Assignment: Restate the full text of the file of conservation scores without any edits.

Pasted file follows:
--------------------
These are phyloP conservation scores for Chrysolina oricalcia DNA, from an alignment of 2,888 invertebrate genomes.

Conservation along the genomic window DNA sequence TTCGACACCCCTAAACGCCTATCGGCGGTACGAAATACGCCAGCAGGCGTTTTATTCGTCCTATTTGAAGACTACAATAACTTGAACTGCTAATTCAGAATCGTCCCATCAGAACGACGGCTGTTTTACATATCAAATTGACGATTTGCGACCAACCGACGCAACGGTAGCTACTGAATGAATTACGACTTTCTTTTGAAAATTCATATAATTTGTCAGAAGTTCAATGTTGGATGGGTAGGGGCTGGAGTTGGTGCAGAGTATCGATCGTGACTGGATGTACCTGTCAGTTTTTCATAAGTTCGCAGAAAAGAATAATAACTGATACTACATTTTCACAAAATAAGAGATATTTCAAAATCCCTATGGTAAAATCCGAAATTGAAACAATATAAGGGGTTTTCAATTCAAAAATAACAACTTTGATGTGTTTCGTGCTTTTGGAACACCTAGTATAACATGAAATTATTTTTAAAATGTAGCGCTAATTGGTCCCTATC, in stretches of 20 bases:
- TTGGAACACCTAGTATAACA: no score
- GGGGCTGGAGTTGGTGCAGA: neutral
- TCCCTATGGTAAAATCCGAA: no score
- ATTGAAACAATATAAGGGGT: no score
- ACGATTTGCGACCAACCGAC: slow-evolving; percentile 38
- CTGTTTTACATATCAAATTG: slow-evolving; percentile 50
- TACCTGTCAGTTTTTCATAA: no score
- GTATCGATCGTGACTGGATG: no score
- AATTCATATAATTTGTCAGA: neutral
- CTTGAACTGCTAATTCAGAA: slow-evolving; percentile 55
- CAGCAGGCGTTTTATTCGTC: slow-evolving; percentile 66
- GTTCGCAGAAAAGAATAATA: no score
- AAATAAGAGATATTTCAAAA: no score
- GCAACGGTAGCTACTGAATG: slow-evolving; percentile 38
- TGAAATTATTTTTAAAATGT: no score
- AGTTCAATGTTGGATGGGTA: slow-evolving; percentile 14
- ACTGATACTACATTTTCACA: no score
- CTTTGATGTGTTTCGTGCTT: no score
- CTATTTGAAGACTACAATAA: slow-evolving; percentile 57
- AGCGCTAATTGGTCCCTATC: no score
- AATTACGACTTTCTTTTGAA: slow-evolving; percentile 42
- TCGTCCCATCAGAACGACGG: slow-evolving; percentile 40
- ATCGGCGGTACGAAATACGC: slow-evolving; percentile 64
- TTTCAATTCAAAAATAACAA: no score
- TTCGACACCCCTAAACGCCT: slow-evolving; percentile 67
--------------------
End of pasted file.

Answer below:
These are phyloP conservation scores for Chrysolina oricalcia DNA, from an alignment of 2,888 invertebrate genomes.

Conservation along the genomic window DNA sequence TTCGACACCCCTAAACGCCTATCGGCGGTACGAAATACGCCAGCAGGCGTTTTATTCGTCCTATTTGAAGACTACAATAACTTGAACTGCTAATTCAGAATCGTCCCATCAGAACGACGGCTGTTTTACATATCAAATTGACGATTTGCGACCAACCGACGCAACGGTAGCTACTGAATGAATTACGACTTTCTTTTGAAAATTCATATAATTTGTCAGAAGTTCAATGTTGGATGGGTAGGGGCTGGAGTTGGTGCAGAGTATCGATCGTGACTGGATGTACCTGTCAGTTTTTCATAAGTTCGCAGAAAAGAATAATAACTGATACTACATTTTCACAAAATAAGAGATATTTCAAAATCCCTATGGTAAAATCCGAAATTGAAACAATATAAGGGGTTTTCAATTCAAAAATAACAACTTTGATGTGTTTCGTGCTTTTGGAACACCTAGTATAACATGAAATTATTTTTAAAATGTAGCGCTAATTGGTCCCTATC, in stretches of 20 bases:
- TTGGAACACCTAGTATAACA: no score
- GGGGCTGGAGTTGGTGCAGA: neutral
- TCCCTATGGTAAAATCCGAA: no score
- ATTGAAACAATATAAGGGGT: no score
- ACGATTTGCGACCAACCGAC: slow-evolving; percentile 38
- CTGTTTTACATATCAAATTG: slow-evolving; percentile 50
- TACCTGTCAGTTTTTCATAA: no score
- GTATCGATCGTGACTGGATG: no score
- AATTCATATAATTTGTCAGA: neutral
- CTTGAACTGCTAATTCAGAA: slow-evolving; percentile 55
- CAGCAGGCGTTTTATTCGTC: slow-evolving; percentile 66
- GTTCGCAGAAAAGAATAATA: no score
- AAATAAGAGATATTTCAAAA: no score
- GCAACGGTAGCTACTGAATG: slow-evolving; percentile 38
- TGAAATTATTTTTAAAATGT: no score
- AGTTCAATGTTGGATGGGTA: slow-evolving; percentile 14
- ACTGATACTACATTTTCACA: no score
- CTTTGATGTGTTTCGTGCTT: no score
- CTATTTGAAGACTACAATAA: slow-evolving; percentile 57
- AGCGCTAATTGGTCCCTATC: no score
- AATTACGACTTTCTTTTGAA: slow-evolving; percentile 42
- TCGTCCCATCAGAACGACGG: slow-evolving; percentile 40
- ATCGGCGGTACGAAATACGC: slow-evolving; percentile 64
- TTTCAATTCAAAAATAACAA: no score
- TTCGACACCCCTAAACGCCT: slow-evolving; percentile 67